Granddaughter of a Russian princess and co-founder of the Theosophical Society (TS), Helena Petrovna Blavatsky (also known as HPB) was born in the Ukraine, 1831.
A prolific writer, Blavatsky was a deeply polarising and controversial figure, seen either as a fraudulent charlatan by her detractors – or as a holy spiritual master by her followers.
Blavatsky frequently undermined her own authority – and increased her enigmatic reputation – by providing false or contradictory accounts of her life.
An overweight, sickly yet wilful and obstinate child, Blavatsky’s servants considered her unearthly and odd, crediting her with supernatural powers. This reputation remained throughout her life.
HPB’s early childhood experiences included visions of a mysterious Indian – Morya. She claimed they finally met in person during an 1851 visit to London. For Blavatsky, Morya was an elevated soul – a Mahatma – part of a small group of adepts living deep within the Himalayas who were guardians of ancient esoteric knowledge. Blavatsky believed they contacted her as part of her mission to accelerate a spiritual awakening in the West.
HPB was intrepid and widely travelled. Her journeys began aged seventeen, when, after just three months of marriage, she ran away from her husband – a man thirty years her senior.
Extensive tours across Europe, Middle East, North Africa, Mexico, Japan, North America, Tibet and the Indian subcontinent ensued. Blavatsky’s numerous claims during this period included work as a concert pianist, an interior decorator to the Empress Eugénie, a circus performer, a Parisian importer of ostrich feathers, and a soldier in Garibaldi’s army.
HPB relocated to New York in 1873. It was here that that reliable documentation of her life began, and where she met Colonel Henry Olcott. Together they founded the Theosophical Society in 1875.
By combining elements of Western esotericism with Eastern philosophies of Vedanta and Buddhism, they promoted the view that existence was governed by a ‘Universal Divine Principle, the root of ALL, from which all proceeds and within which all shall be absorbed’.
The TS soon spread globally, claiming thousands of members and branches across America, Europe and India, where Blavatsky and Olcott moved in 1879. By mixing with Indians and advocating the superiority of Eastern religions, Blavatsky upset and unsettled both the Anglo-Indian establishment and evangelical Christian missionaries.
Failing health precipitated a return to Europe in 1885, settling in London in 1887 where she died of influenza four years later. So morbidly obese and unwell in her later years, Blavatsky had to be ferried around by her followers in a wheelchair. Her penchant for smoking up to 200 cigarettes a day – and possibly also hashish – made her a striking figure.
While her reputation as an eccentric, fraudulent crank remains the typical one – and one to which she purposefully contributed – it is somewhat crude and simplistic.
One of the first to promote alternative spiritualities and Eastern philosophies, HPB has had a wide and long lasting impact on both Eastern and Western society.
By bringing many Eastern concepts to the West, including karma and reincarnation, she can be considered the grandmother of the New Age movement. More than just crystals and yoga, this has stimulated many Westerners to explore their own spiritualities in broader and deeper ways than the patriarchal Christian conception of God, the Church, and organized religion had previously allowed.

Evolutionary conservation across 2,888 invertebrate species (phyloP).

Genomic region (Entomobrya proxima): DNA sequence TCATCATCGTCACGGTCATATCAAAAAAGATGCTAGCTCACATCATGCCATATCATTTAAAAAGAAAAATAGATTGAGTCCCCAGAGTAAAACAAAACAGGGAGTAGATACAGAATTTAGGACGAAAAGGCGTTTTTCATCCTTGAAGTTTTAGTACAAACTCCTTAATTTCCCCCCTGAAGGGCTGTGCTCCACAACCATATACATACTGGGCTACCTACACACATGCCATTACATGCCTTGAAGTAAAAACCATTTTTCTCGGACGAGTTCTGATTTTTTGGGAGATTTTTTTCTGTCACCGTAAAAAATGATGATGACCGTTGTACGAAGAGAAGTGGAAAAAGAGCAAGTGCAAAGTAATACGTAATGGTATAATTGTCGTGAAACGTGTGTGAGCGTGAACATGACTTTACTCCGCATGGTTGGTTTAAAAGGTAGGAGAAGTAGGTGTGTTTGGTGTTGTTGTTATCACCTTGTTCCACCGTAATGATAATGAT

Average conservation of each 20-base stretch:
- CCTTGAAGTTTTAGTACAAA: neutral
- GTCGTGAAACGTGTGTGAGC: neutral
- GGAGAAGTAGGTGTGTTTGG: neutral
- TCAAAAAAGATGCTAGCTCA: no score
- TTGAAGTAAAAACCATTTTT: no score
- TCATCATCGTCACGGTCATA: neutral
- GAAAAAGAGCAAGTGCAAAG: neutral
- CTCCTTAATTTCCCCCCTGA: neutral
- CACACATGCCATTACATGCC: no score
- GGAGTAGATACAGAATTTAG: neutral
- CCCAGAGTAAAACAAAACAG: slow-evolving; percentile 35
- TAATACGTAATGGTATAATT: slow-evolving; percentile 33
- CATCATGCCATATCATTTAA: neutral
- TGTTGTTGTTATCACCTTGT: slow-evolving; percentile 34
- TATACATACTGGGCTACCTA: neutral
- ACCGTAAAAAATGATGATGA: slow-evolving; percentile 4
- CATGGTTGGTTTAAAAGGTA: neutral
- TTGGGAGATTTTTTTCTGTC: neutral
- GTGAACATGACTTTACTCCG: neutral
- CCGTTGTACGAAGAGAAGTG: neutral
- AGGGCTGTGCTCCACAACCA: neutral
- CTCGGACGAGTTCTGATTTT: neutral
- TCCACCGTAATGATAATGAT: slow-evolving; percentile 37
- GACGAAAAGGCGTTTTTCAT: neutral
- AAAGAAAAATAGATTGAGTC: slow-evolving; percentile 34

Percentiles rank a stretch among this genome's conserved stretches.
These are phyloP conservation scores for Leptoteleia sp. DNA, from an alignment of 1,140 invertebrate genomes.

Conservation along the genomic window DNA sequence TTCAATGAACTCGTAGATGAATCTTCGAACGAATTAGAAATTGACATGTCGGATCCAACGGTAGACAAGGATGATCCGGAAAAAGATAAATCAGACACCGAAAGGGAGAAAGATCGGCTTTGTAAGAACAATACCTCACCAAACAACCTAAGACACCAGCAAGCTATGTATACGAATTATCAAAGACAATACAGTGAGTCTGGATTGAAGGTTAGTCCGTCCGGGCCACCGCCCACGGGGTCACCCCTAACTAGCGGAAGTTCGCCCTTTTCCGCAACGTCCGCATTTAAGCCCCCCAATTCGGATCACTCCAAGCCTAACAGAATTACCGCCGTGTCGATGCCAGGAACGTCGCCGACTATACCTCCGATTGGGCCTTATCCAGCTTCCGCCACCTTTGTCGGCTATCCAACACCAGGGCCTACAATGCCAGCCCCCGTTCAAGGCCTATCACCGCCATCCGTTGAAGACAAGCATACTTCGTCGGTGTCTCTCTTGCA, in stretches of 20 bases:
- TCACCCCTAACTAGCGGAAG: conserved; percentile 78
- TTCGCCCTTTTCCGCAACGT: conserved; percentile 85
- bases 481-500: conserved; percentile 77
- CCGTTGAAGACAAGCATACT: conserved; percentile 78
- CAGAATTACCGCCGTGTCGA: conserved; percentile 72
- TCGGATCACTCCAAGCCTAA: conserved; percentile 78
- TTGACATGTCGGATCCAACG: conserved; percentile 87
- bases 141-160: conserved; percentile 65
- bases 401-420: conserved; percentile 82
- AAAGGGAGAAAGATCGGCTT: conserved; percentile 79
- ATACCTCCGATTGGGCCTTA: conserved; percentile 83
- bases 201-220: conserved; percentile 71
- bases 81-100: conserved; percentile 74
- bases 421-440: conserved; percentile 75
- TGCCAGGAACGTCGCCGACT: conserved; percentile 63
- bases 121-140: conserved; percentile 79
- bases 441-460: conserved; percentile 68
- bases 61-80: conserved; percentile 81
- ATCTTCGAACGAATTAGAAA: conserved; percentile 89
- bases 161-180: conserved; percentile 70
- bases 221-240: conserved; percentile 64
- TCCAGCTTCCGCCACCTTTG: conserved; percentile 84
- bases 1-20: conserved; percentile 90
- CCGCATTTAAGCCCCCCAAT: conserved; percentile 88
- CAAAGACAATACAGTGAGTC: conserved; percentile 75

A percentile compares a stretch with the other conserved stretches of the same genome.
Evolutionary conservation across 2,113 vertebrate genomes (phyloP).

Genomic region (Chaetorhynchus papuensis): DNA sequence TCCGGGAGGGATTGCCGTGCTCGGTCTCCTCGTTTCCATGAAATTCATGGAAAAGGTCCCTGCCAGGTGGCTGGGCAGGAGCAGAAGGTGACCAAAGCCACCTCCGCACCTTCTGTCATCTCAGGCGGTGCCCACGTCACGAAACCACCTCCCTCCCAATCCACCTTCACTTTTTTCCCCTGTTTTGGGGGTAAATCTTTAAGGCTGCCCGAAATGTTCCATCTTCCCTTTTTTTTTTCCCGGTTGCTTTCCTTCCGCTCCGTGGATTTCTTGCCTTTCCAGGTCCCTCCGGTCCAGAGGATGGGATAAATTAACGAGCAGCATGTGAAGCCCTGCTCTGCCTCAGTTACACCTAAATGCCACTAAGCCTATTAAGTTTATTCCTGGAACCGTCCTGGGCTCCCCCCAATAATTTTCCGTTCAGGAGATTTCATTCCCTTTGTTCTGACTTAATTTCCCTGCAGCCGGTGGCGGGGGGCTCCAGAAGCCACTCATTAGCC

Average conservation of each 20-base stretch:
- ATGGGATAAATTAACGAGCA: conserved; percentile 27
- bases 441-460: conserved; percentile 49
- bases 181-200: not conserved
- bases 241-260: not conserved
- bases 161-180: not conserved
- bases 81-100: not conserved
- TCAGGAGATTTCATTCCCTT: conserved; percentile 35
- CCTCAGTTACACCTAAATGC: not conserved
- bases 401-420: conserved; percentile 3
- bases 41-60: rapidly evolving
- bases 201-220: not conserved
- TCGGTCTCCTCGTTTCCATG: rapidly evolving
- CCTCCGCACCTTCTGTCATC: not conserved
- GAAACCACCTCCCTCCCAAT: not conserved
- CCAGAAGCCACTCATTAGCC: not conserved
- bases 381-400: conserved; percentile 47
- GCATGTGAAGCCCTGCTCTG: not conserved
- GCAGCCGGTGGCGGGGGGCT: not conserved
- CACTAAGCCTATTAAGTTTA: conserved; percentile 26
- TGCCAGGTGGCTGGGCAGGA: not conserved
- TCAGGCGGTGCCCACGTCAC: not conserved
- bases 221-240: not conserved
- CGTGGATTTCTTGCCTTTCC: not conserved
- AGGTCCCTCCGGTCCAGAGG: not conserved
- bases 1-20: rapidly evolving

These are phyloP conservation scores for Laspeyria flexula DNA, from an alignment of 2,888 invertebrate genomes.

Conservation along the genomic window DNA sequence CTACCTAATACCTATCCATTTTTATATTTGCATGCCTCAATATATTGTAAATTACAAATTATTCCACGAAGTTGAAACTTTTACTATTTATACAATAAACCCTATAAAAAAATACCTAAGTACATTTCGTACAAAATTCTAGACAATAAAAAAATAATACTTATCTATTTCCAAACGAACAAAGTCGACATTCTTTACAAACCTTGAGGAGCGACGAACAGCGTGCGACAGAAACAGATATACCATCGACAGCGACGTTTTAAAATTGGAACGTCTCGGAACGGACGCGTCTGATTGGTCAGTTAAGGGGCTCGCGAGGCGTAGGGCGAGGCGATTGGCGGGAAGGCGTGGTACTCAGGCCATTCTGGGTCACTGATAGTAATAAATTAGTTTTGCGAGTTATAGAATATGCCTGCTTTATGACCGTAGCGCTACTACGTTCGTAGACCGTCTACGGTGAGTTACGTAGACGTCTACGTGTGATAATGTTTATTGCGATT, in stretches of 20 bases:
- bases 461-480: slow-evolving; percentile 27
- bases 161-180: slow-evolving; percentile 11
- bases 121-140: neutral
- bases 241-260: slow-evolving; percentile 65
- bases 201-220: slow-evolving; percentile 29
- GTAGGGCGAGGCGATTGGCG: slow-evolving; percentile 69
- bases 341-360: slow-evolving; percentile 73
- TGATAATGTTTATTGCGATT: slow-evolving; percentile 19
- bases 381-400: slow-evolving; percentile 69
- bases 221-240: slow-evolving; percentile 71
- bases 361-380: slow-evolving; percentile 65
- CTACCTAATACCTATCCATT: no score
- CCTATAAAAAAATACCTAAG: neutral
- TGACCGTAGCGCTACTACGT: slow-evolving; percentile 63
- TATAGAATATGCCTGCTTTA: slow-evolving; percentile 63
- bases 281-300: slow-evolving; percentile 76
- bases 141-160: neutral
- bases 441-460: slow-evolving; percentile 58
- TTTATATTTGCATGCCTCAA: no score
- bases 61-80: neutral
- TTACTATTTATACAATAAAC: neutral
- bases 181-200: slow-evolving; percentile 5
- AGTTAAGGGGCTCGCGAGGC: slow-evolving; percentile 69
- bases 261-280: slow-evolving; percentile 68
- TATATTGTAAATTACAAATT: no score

HPB’s promotion of Indian spirituality was also undermining to colonial authority. By encouraging Indians to rediscover their own spiritual heritage she playing an important and active role in reviving Hinduism, contributing to the awakening of an early Indian nationalist movement.
Crucially, it was TS members who gave Gandhi his first copy of the Bhagavad Gita, a text that was to become central to his life, and to his campaign for Indian Home Rule. Gandhi and Nehru, India’s first Prime Minister, both saw their various interactions with the TS as fundamental in instigating their successful nationalist campaign.
HPB believed – and taught – that God was impersonal and sexless, and that motherhood was divinely sacred. Expressed during an era when women were actively discouraged from assuming positions of authority and influence, these views appealed to many ‘New Women’ of the late 19th and early 20th centuries.
Annie Besant (who became a TS leader and ultimately president of the Indian National Congress), radical feminist Mona Caird, social activist and suffragist Charlotte Despard, and Constance Wilde (Oscar’s wife) were all members.
Other famous members include poet W.B. Yeats, journalist W.T Stead, inventor Thomas Edison, author L.Frank Baum and social reformer and philosopher Rudolf Steiner. Einstein was rumoured to keep a copy of Blavatsky’s Secret Doctrine on his desk.
As well as being one of the first to promote alternative and Eastern spiritual philosophies, Blavatsky’s cultural legacy has also exerted an influence on modern art, education, literature and quantum physics.
A powerful, independent and trailblazing woman – living in a time when females were expected to remain subservient, obedient and generally submissive to male control – HPB remains an important, but often unrecognised, figure.
Joy Dixon, Divine Feminine: theosophy and feminism in England (Baltimore: Johns Hopkins University Press, 2001)
Gary Lachman, Madame Blavatsky: The Mother of Modern Spirituality (New York: Jeremy P. Tarcher/Penguin, 2012)
Marion Meade, Madame Blavatsky, the Woman behind the Myth (New York: Putnam, 1980)
Madame Blavatsky archives online http://www.blavatskyarchives.com/